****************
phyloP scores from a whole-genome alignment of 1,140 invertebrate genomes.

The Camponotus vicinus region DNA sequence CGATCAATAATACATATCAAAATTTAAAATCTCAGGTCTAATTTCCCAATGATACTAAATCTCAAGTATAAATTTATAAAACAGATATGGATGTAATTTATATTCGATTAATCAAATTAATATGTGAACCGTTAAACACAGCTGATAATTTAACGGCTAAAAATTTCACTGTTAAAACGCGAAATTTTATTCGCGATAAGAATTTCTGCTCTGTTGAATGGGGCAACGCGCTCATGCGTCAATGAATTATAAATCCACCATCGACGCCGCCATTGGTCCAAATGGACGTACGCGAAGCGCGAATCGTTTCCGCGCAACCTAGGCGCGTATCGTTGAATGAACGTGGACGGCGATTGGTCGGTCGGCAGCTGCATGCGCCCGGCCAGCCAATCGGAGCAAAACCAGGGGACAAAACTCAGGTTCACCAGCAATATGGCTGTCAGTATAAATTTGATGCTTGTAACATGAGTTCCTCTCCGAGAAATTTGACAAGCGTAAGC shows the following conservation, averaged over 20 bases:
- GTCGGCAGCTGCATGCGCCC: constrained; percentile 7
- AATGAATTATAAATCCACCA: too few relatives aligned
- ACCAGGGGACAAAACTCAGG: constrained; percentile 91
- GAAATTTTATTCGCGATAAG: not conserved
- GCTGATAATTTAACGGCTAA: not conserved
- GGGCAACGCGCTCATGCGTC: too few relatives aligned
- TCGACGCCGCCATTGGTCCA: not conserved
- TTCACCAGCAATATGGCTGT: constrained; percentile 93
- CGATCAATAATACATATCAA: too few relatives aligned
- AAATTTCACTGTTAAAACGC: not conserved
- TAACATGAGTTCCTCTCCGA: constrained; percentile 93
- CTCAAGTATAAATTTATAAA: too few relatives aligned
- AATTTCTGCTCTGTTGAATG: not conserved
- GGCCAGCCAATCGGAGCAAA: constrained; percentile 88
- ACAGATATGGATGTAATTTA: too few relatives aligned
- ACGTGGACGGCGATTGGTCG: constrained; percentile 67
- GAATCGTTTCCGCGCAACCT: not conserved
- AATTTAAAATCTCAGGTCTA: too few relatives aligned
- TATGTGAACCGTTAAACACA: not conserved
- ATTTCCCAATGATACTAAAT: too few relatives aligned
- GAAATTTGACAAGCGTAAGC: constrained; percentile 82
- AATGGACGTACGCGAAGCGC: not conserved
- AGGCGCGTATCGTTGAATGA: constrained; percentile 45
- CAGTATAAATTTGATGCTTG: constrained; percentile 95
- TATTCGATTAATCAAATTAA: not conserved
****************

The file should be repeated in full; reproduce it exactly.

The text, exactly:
phyloP scores from a whole-genome alignment of 1,140 invertebrate genomes.

The Camponotus vicinus region DNA sequence CGATCAATAATACATATCAAAATTTAAAATCTCAGGTCTAATTTCCCAATGATACTAAATCTCAAGTATAAATTTATAAAACAGATATGGATGTAATTTATATTCGATTAATCAAATTAATATGTGAACCGTTAAACACAGCTGATAATTTAACGGCTAAAAATTTCACTGTTAAAACGCGAAATTTTATTCGCGATAAGAATTTCTGCTCTGTTGAATGGGGCAACGCGCTCATGCGTCAATGAATTATAAATCCACCATCGACGCCGCCATTGGTCCAAATGGACGTACGCGAAGCGCGAATCGTTTCCGCGCAACCTAGGCGCGTATCGTTGAATGAACGTGGACGGCGATTGGTCGGTCGGCAGCTGCATGCGCCCGGCCAGCCAATCGGAGCAAAACCAGGGGACAAAACTCAGGTTCACCAGCAATATGGCTGTCAGTATAAATTTGATGCTTGTAACATGAGTTCCTCTCCGAGAAATTTGACAAGCGTAAGC shows the following conservation, averaged over 20 bases:
- GTCGGCAGCTGCATGCGCCC: constrained; percentile 7
- AATGAATTATAAATCCACCA: too few relatives aligned
- ACCAGGGGACAAAACTCAGG: constrained; percentile 91
- GAAATTTTATTCGCGATAAG: not conserved
- GCTGATAATTTAACGGCTAA: not conserved
- GGGCAACGCGCTCATGCGTC: too few relatives aligned
- TCGACGCCGCCATTGGTCCA: not conserved
- TTCACCAGCAATATGGCTGT: constrained; percentile 93
- CGATCAATAATACATATCAA: too few relatives aligned
- AAATTTCACTGTTAAAACGC: not conserved
- TAACATGAGTTCCTCTCCGA: constrained; percentile 93
- CTCAAGTATAAATTTATAAA: too few relatives aligned
- AATTTCTGCTCTGTTGAATG: not conserved
- GGCCAGCCAATCGGAGCAAA: constrained; percentile 88
- ACAGATATGGATGTAATTTA: too few relatives aligned
- ACGTGGACGGCGATTGGTCG: constrained; percentile 67
- GAATCGTTTCCGCGCAACCT: not conserved
- AATTTAAAATCTCAGGTCTA: too few relatives aligned
- TATGTGAACCGTTAAACACA: not conserved
- ATTTCCCAATGATACTAAAT: too few relatives aligned
- GAAATTTGACAAGCGTAAGC: constrained; percentile 82
- AATGGACGTACGCGAAGCGC: not conserved
- AGGCGCGTATCGTTGAATGA: constrained; percentile 45
- CAGTATAAATTTGATGCTTG: constrained; percentile 95
- TATTCGATTAATCAAATTAA: not conserved